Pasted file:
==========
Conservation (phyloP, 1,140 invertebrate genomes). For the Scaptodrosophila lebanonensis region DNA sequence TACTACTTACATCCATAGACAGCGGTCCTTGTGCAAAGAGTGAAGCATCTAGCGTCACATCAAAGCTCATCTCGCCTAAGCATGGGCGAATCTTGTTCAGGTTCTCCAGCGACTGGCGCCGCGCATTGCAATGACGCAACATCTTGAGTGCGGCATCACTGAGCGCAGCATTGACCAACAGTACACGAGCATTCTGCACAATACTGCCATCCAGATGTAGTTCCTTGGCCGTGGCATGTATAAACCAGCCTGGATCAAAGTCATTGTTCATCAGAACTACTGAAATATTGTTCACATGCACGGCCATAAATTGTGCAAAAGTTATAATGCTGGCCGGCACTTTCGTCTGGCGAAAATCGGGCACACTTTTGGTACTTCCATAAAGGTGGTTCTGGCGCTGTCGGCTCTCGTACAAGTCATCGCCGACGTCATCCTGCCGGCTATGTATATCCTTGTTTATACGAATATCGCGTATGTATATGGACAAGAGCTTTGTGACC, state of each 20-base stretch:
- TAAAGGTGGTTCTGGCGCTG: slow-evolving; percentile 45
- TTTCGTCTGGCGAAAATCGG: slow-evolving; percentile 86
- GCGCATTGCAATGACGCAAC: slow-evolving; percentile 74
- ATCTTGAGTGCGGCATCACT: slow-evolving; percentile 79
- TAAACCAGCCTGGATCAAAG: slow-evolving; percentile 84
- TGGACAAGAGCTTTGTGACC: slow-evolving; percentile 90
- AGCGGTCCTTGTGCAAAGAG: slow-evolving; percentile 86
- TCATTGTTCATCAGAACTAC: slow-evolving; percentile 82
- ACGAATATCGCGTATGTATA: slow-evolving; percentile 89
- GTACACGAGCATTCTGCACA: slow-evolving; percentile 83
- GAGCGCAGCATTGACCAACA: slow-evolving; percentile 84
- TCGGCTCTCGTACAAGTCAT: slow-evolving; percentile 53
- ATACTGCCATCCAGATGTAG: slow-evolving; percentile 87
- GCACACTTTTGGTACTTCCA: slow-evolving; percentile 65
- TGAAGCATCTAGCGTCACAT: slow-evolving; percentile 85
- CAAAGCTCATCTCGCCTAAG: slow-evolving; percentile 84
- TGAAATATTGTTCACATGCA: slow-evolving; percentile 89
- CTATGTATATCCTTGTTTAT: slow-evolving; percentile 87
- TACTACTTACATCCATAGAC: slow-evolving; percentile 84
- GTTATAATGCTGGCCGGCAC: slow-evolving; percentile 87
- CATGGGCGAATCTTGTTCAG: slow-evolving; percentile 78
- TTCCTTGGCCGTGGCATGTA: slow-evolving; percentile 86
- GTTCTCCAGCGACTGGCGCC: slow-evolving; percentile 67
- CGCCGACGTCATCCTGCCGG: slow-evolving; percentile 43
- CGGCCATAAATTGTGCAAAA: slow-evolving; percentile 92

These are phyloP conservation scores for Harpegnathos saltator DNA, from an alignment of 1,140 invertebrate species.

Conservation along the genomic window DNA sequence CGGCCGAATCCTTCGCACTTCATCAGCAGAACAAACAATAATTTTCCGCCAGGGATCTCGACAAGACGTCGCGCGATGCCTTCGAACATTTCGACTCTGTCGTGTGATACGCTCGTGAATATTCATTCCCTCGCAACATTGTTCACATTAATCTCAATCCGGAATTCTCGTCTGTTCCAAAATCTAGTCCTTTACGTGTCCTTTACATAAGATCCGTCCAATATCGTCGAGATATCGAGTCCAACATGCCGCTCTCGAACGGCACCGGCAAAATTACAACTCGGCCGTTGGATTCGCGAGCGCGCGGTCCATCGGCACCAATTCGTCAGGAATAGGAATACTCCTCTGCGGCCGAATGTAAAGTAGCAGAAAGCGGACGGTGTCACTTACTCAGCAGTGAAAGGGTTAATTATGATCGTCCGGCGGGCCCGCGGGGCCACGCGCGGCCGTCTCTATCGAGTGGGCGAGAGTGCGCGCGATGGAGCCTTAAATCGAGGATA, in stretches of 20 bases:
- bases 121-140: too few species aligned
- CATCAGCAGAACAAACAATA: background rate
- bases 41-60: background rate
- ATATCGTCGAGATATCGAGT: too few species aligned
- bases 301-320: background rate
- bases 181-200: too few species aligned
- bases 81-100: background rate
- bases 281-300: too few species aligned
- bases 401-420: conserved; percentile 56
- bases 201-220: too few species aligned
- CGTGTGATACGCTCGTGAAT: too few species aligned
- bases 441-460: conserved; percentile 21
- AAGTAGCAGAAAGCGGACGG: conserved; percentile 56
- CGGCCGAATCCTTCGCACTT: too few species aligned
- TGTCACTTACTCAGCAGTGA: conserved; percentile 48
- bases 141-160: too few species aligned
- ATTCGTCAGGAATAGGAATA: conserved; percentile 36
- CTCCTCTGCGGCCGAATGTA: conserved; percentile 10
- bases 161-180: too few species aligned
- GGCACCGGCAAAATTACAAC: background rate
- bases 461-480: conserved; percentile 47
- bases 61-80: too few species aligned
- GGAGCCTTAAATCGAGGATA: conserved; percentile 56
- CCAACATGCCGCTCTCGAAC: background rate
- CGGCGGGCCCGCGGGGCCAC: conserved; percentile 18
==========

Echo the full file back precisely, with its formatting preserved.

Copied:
Conservation (phyloP, 1,140 invertebrate genomes). For the Scaptodrosophila lebanonensis region DNA sequence TACTACTTACATCCATAGACAGCGGTCCTTGTGCAAAGAGTGAAGCATCTAGCGTCACATCAAAGCTCATCTCGCCTAAGCATGGGCGAATCTTGTTCAGGTTCTCCAGCGACTGGCGCCGCGCATTGCAATGACGCAACATCTTGAGTGCGGCATCACTGAGCGCAGCATTGACCAACAGTACACGAGCATTCTGCACAATACTGCCATCCAGATGTAGTTCCTTGGCCGTGGCATGTATAAACCAGCCTGGATCAAAGTCATTGTTCATCAGAACTACTGAAATATTGTTCACATGCACGGCCATAAATTGTGCAAAAGTTATAATGCTGGCCGGCACTTTCGTCTGGCGAAAATCGGGCACACTTTTGGTACTTCCATAAAGGTGGTTCTGGCGCTGTCGGCTCTCGTACAAGTCATCGCCGACGTCATCCTGCCGGCTATGTATATCCTTGTTTATACGAATATCGCGTATGTATATGGACAAGAGCTTTGTGACC, state of each 20-base stretch:
- TAAAGGTGGTTCTGGCGCTG: slow-evolving; percentile 45
- TTTCGTCTGGCGAAAATCGG: slow-evolving; percentile 86
- GCGCATTGCAATGACGCAAC: slow-evolving; percentile 74
- ATCTTGAGTGCGGCATCACT: slow-evolving; percentile 79
- TAAACCAGCCTGGATCAAAG: slow-evolving; percentile 84
- TGGACAAGAGCTTTGTGACC: slow-evolving; percentile 90
- AGCGGTCCTTGTGCAAAGAG: slow-evolving; percentile 86
- TCATTGTTCATCAGAACTAC: slow-evolving; percentile 82
- ACGAATATCGCGTATGTATA: slow-evolving; percentile 89
- GTACACGAGCATTCTGCACA: slow-evolving; percentile 83
- GAGCGCAGCATTGACCAACA: slow-evolving; percentile 84
- TCGGCTCTCGTACAAGTCAT: slow-evolving; percentile 53
- ATACTGCCATCCAGATGTAG: slow-evolving; percentile 87
- GCACACTTTTGGTACTTCCA: slow-evolving; percentile 65
- TGAAGCATCTAGCGTCACAT: slow-evolving; percentile 85
- CAAAGCTCATCTCGCCTAAG: slow-evolving; percentile 84
- TGAAATATTGTTCACATGCA: slow-evolving; percentile 89
- CTATGTATATCCTTGTTTAT: slow-evolving; percentile 87
- TACTACTTACATCCATAGAC: slow-evolving; percentile 84
- GTTATAATGCTGGCCGGCAC: slow-evolving; percentile 87
- CATGGGCGAATCTTGTTCAG: slow-evolving; percentile 78
- TTCCTTGGCCGTGGCATGTA: slow-evolving; percentile 86
- GTTCTCCAGCGACTGGCGCC: slow-evolving; percentile 67
- CGCCGACGTCATCCTGCCGG: slow-evolving; percentile 43
- CGGCCATAAATTGTGCAAAA: slow-evolving; percentile 92

These are phyloP conservation scores for Harpegnathos saltator DNA, from an alignment of 1,140 invertebrate species.

Conservation along the genomic window DNA sequence CGGCCGAATCCTTCGCACTTCATCAGCAGAACAAACAATAATTTTCCGCCAGGGATCTCGACAAGACGTCGCGCGATGCCTTCGAACATTTCGACTCTGTCGTGTGATACGCTCGTGAATATTCATTCCCTCGCAACATTGTTCACATTAATCTCAATCCGGAATTCTCGTCTGTTCCAAAATCTAGTCCTTTACGTGTCCTTTACATAAGATCCGTCCAATATCGTCGAGATATCGAGTCCAACATGCCGCTCTCGAACGGCACCGGCAAAATTACAACTCGGCCGTTGGATTCGCGAGCGCGCGGTCCATCGGCACCAATTCGTCAGGAATAGGAATACTCCTCTGCGGCCGAATGTAAAGTAGCAGAAAGCGGACGGTGTCACTTACTCAGCAGTGAAAGGGTTAATTATGATCGTCCGGCGGGCCCGCGGGGCCACGCGCGGCCGTCTCTATCGAGTGGGCGAGAGTGCGCGCGATGGAGCCTTAAATCGAGGATA, in stretches of 20 bases:
- bases 121-140: too few species aligned
- CATCAGCAGAACAAACAATA: background rate
- bases 41-60: background rate
- ATATCGTCGAGATATCGAGT: too few species aligned
- bases 301-320: background rate
- bases 181-200: too few species aligned
- bases 81-100: background rate
- bases 281-300: too few species aligned
- bases 401-420: conserved; percentile 56
- bases 201-220: too few species aligned
- CGTGTGATACGCTCGTGAAT: too few species aligned
- bases 441-460: conserved; percentile 21
- AAGTAGCAGAAAGCGGACGG: conserved; percentile 56
- CGGCCGAATCCTTCGCACTT: too few species aligned
- TGTCACTTACTCAGCAGTGA: conserved; percentile 48
- bases 141-160: too few species aligned
- ATTCGTCAGGAATAGGAATA: conserved; percentile 36
- CTCCTCTGCGGCCGAATGTA: conserved; percentile 10
- bases 161-180: too few species aligned
- GGCACCGGCAAAATTACAAC: background rate
- bases 461-480: conserved; percentile 47
- bases 61-80: too few species aligned
- GGAGCCTTAAATCGAGGATA: conserved; percentile 56
- CCAACATGCCGCTCTCGAAC: background rate
- CGGCGGGCCCGCGGGGCCAC: conserved; percentile 18